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Colombia

The invisible door: Three barriers limiting women’s access to work

Namita Datta's picture
Women’s labor force participation worldwide over the last two decades has stagnated, and women generally earn less than men. (Photo: Tom Perry / World Bank)
How can we Press For Progress —the theme of International Women's Day 2018— to improve women's opportunities at work? Despite progress on women’s health and education in the past few decades, the gender gap on access to jobs has remained a stubborn challenge.

Three lessons to boost job creation through productive alliances in the food system

Ethel Sennhauser's picture
 
The job creation challenge is intensifying. And the next generation of productive alliances must tap its potential more proactively. What are the best ways to optimize this approach towards boosting employment?
The job creation challenge is intensifying. And the next generation of productive alliances must tap its potential more proactively. What are the best ways to optimize this approach towards boosting employment? (Photo: Chhor Sokunthea / World Bank)


The food system currently employs the majority of people in developing countries, both in self and wage employment. And, according to our recent paper on jobs, all signs indicate that this system — which includes agriculture, as well as beyond-farm jobs in food processing, transportation, restaurants and others — will continue to be a major engine for job creation in the foreseeable future. As economies all over the world are confronted with the challenge of creating around 1.6 billion jobs over the next 15 years, it is important to harness the potential for job generation through productive alliances.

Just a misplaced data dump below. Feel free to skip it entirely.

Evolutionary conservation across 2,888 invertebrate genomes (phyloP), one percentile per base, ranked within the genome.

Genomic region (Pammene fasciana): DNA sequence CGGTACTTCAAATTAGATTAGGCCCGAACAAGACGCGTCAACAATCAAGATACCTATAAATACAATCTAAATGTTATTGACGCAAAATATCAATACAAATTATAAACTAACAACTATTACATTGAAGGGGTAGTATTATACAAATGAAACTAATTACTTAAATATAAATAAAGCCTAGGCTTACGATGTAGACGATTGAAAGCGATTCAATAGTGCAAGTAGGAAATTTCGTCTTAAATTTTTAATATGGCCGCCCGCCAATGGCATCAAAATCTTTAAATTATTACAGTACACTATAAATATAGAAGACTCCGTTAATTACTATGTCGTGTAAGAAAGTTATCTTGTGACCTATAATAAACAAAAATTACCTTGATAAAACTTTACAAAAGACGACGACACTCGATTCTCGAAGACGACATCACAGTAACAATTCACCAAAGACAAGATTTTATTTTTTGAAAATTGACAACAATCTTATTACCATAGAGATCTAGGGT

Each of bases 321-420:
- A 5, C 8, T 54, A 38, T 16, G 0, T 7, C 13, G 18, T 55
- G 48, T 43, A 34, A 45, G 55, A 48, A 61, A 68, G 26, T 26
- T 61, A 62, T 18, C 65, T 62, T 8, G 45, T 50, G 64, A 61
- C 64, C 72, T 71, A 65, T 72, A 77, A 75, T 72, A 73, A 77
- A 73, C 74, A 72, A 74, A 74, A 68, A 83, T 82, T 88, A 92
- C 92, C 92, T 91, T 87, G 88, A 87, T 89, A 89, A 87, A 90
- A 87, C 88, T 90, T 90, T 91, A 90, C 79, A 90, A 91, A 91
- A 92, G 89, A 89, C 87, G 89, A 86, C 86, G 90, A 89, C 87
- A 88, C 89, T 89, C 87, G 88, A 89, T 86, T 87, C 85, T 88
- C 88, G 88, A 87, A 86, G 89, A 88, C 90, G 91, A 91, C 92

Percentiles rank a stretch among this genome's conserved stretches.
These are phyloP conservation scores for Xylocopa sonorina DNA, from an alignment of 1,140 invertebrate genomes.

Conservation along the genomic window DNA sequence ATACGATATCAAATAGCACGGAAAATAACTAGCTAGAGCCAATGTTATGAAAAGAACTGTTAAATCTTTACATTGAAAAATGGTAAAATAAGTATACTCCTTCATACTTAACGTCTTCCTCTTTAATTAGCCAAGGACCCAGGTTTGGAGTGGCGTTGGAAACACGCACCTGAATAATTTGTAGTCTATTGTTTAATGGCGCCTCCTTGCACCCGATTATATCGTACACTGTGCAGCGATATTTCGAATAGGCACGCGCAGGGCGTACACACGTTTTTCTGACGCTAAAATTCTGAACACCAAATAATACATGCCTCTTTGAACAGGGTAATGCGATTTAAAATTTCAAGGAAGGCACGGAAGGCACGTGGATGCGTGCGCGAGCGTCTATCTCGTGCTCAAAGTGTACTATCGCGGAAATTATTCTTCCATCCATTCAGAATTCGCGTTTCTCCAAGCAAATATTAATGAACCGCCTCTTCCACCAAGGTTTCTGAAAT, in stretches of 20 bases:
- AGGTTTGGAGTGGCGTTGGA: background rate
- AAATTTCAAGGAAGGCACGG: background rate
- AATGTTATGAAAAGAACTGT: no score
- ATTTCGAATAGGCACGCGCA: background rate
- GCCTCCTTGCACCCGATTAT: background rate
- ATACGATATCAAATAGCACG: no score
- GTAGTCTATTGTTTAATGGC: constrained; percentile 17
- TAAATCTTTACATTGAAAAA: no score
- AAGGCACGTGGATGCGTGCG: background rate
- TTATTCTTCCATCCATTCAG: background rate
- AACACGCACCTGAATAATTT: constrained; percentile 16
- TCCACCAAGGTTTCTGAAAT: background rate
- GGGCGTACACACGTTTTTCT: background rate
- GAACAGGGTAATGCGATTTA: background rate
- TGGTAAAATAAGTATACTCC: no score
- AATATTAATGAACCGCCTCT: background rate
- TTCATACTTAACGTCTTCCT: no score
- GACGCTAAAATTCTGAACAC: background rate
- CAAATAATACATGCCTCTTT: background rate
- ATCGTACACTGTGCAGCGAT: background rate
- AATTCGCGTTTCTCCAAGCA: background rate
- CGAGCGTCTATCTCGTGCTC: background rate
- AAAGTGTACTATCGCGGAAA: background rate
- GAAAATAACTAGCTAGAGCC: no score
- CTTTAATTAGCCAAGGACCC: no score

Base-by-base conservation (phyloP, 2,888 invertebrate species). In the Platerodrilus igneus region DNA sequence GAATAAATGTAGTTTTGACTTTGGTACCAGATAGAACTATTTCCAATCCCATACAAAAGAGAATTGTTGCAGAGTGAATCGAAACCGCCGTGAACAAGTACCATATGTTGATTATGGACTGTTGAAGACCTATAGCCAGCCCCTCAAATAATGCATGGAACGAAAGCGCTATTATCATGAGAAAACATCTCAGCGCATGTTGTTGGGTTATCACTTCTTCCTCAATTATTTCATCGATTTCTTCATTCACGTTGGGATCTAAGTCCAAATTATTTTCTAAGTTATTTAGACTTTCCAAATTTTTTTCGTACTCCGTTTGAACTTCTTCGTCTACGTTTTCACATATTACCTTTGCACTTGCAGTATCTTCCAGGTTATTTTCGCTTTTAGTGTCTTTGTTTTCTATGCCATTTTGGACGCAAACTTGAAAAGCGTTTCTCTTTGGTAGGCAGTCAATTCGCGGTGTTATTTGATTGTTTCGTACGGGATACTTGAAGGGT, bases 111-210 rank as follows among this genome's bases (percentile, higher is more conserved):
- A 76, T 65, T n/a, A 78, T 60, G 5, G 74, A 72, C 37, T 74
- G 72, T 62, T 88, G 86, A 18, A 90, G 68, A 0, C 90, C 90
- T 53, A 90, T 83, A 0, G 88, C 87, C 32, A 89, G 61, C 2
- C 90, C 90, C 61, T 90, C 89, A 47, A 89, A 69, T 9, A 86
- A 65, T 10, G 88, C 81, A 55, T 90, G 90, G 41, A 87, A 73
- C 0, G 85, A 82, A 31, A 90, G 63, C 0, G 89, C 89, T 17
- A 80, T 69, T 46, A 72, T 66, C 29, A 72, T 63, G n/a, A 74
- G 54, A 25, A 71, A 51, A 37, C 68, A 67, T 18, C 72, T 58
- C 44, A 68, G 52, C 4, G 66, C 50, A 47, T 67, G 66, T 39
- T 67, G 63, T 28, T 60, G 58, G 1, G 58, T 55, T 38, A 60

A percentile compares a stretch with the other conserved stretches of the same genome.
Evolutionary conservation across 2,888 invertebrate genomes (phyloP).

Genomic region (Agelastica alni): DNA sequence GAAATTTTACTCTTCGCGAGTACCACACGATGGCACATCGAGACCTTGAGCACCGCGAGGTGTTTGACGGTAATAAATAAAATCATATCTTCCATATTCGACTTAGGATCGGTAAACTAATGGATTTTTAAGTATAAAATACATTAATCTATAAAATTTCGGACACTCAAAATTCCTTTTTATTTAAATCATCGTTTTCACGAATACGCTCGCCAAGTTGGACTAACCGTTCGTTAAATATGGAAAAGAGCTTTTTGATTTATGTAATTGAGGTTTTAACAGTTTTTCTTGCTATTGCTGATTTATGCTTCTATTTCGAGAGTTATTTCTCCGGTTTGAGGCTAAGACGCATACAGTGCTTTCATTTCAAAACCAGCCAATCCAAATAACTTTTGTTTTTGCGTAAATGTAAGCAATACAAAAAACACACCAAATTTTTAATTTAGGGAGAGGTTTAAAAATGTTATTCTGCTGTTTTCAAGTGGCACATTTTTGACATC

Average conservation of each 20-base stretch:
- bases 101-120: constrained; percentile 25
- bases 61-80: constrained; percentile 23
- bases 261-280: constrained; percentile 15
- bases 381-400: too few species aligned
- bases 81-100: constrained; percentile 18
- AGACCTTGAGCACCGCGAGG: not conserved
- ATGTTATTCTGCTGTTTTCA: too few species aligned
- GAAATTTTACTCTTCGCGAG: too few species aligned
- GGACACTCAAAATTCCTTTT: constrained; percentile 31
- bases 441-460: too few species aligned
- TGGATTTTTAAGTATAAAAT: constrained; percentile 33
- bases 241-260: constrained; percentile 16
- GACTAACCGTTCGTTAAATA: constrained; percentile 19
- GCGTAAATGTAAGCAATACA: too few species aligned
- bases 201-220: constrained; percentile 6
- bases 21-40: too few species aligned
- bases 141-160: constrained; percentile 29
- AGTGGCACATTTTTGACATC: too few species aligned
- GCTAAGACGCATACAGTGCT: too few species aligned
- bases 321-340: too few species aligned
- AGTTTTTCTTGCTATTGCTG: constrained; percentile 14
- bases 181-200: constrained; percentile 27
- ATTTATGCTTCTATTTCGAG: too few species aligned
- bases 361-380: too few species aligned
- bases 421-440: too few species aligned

Is higher education always a good investment?

Sergio Urzúa's picture

Higher education is more popular than ever in Latin America and the Caribbean (LAC), where gross enrollment rates have risen dramatically , according to World Bank estimates. But are these higher education students getting their money’s worth in terms of better jobs and higher incomes? To investigate this, we carried out an empirical study of two countries: Columbia and Chile. Our findings suggest that investing in higher education isn’t always profitable.

Protestor carrying banner: "We demand quality education and they give us classes on line,"  Valparaiso, Chile, August 25, 2011. Photo: Flickr @ san_dia (Sandra Marín)

Vocational Training for Vulnerable Youth in Colombia

Jessica Owens's picture

With youth unemployment extremely high in Latin America, numerous government efforts have been under way to help the poorest individuals. In Colombia, the "Jóvenes en Acción" or "Youth in Action" program was introduced in the mid-2000s to provide job training to about 4,300 unemployed youth (ages 18-25) who lived in urban areas and fell into the two lowest deciles of the income distribution. Jessica Owens, a consultant with Colombia's Ministry of Labor, says that evaluations show that women fared the best under the program.